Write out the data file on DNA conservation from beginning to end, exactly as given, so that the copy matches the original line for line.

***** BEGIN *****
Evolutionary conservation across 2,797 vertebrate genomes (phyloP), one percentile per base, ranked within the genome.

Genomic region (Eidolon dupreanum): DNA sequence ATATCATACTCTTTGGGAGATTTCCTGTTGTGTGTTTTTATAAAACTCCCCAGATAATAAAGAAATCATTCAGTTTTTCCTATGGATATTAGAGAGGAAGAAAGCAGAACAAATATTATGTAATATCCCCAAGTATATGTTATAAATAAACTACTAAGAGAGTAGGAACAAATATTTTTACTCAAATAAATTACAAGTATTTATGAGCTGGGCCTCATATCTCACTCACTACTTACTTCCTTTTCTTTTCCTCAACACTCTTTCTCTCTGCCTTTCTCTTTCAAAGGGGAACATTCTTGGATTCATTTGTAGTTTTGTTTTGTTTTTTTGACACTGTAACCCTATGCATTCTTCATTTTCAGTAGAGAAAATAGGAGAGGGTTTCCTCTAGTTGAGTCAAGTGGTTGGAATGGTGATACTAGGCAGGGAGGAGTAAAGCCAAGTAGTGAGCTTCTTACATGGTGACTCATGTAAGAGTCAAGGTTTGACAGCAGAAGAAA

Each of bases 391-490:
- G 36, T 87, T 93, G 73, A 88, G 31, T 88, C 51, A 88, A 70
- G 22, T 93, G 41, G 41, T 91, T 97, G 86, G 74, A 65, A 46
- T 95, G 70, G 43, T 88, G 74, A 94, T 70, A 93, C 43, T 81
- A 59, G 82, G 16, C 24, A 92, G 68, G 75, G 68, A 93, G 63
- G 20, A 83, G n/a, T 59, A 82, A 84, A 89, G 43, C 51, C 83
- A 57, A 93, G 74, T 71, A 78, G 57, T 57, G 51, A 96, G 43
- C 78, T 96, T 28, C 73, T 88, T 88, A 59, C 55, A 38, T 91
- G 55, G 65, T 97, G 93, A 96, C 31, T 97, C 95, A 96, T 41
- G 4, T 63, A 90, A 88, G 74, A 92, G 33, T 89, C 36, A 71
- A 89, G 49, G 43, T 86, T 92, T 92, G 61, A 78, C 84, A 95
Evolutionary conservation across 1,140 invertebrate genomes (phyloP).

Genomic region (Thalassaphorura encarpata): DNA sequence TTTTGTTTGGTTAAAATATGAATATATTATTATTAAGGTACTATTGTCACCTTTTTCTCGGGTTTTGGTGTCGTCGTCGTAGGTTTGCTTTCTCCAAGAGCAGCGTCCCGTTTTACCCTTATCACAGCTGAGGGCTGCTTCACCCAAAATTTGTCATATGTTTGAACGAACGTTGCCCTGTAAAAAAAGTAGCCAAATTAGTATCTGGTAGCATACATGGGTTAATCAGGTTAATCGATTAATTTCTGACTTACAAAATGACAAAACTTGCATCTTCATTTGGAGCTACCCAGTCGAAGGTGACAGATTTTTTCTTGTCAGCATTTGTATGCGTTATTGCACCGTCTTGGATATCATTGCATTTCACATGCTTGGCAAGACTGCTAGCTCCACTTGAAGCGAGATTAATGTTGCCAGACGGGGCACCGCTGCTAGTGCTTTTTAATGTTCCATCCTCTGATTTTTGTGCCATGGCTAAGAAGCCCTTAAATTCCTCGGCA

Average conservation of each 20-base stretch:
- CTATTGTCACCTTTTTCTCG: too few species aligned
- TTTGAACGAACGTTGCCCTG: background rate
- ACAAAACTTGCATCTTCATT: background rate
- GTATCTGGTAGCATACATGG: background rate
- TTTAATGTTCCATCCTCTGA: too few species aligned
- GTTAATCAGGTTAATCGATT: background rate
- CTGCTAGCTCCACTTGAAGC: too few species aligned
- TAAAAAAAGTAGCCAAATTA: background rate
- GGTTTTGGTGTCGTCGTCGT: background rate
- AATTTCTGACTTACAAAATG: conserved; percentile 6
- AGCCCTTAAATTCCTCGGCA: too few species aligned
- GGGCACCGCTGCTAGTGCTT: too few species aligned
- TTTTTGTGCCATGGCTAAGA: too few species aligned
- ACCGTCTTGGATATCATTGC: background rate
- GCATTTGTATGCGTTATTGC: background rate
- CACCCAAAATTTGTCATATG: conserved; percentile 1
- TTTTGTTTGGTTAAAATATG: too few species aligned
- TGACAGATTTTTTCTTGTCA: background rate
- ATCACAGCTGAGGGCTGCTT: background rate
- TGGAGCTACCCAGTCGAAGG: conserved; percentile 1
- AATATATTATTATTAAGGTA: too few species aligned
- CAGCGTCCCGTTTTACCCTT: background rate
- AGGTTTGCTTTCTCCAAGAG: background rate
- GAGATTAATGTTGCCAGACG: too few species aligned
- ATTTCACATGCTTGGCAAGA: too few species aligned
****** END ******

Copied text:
Evolutionary conservation across 2,797 vertebrate genomes (phyloP), one percentile per base, ranked within the genome.

Genomic region (Eidolon dupreanum): DNA sequence ATATCATACTCTTTGGGAGATTTCCTGTTGTGTGTTTTTATAAAACTCCCCAGATAATAAAGAAATCATTCAGTTTTTCCTATGGATATTAGAGAGGAAGAAAGCAGAACAAATATTATGTAATATCCCCAAGTATATGTTATAAATAAACTACTAAGAGAGTAGGAACAAATATTTTTACTCAAATAAATTACAAGTATTTATGAGCTGGGCCTCATATCTCACTCACTACTTACTTCCTTTTCTTTTCCTCAACACTCTTTCTCTCTGCCTTTCTCTTTCAAAGGGGAACATTCTTGGATTCATTTGTAGTTTTGTTTTGTTTTTTTGACACTGTAACCCTATGCATTCTTCATTTTCAGTAGAGAAAATAGGAGAGGGTTTCCTCTAGTTGAGTCAAGTGGTTGGAATGGTGATACTAGGCAGGGAGGAGTAAAGCCAAGTAGTGAGCTTCTTACATGGTGACTCATGTAAGAGTCAAGGTTTGACAGCAGAAGAAA

Each of bases 391-490:
- G 36, T 87, T 93, G 73, A 88, G 31, T 88, C 51, A 88, A 70
- G 22, T 93, G 41, G 41, T 91, T 97, G 86, G 74, A 65, A 46
- T 95, G 70, G 43, T 88, G 74, A 94, T 70, A 93, C 43, T 81
- A 59, G 82, G 16, C 24, A 92, G 68, G 75, G 68, A 93, G 63
- G 20, A 83, G n/a, T 59, A 82, A 84, A 89, G 43, C 51, C 83
- A 57, A 93, G 74, T 71, A 78, G 57, T 57, G 51, A 96, G 43
- C 78, T 96, T 28, C 73, T 88, T 88, A 59, C 55, A 38, T 91
- G 55, G 65, T 97, G 93, A 96, C 31, T 97, C 95, A 96, T 41
- G 4, T 63, A 90, A 88, G 74, A 92, G 33, T 89, C 36, A 71
- A 89, G 49, G 43, T 86, T 92, T 92, G 61, A 78, C 84, A 95
Evolutionary conservation across 1,140 invertebrate genomes (phyloP).

Genomic region (Thalassaphorura encarpata): DNA sequence TTTTGTTTGGTTAAAATATGAATATATTATTATTAAGGTACTATTGTCACCTTTTTCTCGGGTTTTGGTGTCGTCGTCGTAGGTTTGCTTTCTCCAAGAGCAGCGTCCCGTTTTACCCTTATCACAGCTGAGGGCTGCTTCACCCAAAATTTGTCATATGTTTGAACGAACGTTGCCCTGTAAAAAAAGTAGCCAAATTAGTATCTGGTAGCATACATGGGTTAATCAGGTTAATCGATTAATTTCTGACTTACAAAATGACAAAACTTGCATCTTCATTTGGAGCTACCCAGTCGAAGGTGACAGATTTTTTCTTGTCAGCATTTGTATGCGTTATTGCACCGTCTTGGATATCATTGCATTTCACATGCTTGGCAAGACTGCTAGCTCCACTTGAAGCGAGATTAATGTTGCCAGACGGGGCACCGCTGCTAGTGCTTTTTAATGTTCCATCCTCTGATTTTTGTGCCATGGCTAAGAAGCCCTTAAATTCCTCGGCA

Average conservation of each 20-base stretch:
- CTATTGTCACCTTTTTCTCG: too few species aligned
- TTTGAACGAACGTTGCCCTG: background rate
- ACAAAACTTGCATCTTCATT: background rate
- GTATCTGGTAGCATACATGG: background rate
- TTTAATGTTCCATCCTCTGA: too few species aligned
- GTTAATCAGGTTAATCGATT: background rate
- CTGCTAGCTCCACTTGAAGC: too few species aligned
- TAAAAAAAGTAGCCAAATTA: background rate
- GGTTTTGGTGTCGTCGTCGT: background rate
- AATTTCTGACTTACAAAATG: conserved; percentile 6
- AGCCCTTAAATTCCTCGGCA: too few species aligned
- GGGCACCGCTGCTAGTGCTT: too few species aligned
- TTTTTGTGCCATGGCTAAGA: too few species aligned
- ACCGTCTTGGATATCATTGC: background rate
- GCATTTGTATGCGTTATTGC: background rate
- CACCCAAAATTTGTCATATG: conserved; percentile 1
- TTTTGTTTGGTTAAAATATG: too few species aligned
- TGACAGATTTTTTCTTGTCA: background rate
- ATCACAGCTGAGGGCTGCTT: background rate
- TGGAGCTACCCAGTCGAAGG: conserved; percentile 1
- AATATATTATTATTAAGGTA: too few species aligned
- CAGCGTCCCGTTTTACCCTT: background rate
- AGGTTTGCTTTCTCCAAGAG: background rate
- GAGATTAATGTTGCCAGACG: too few species aligned
- ATTTCACATGCTTGGCAAGA: too few species aligned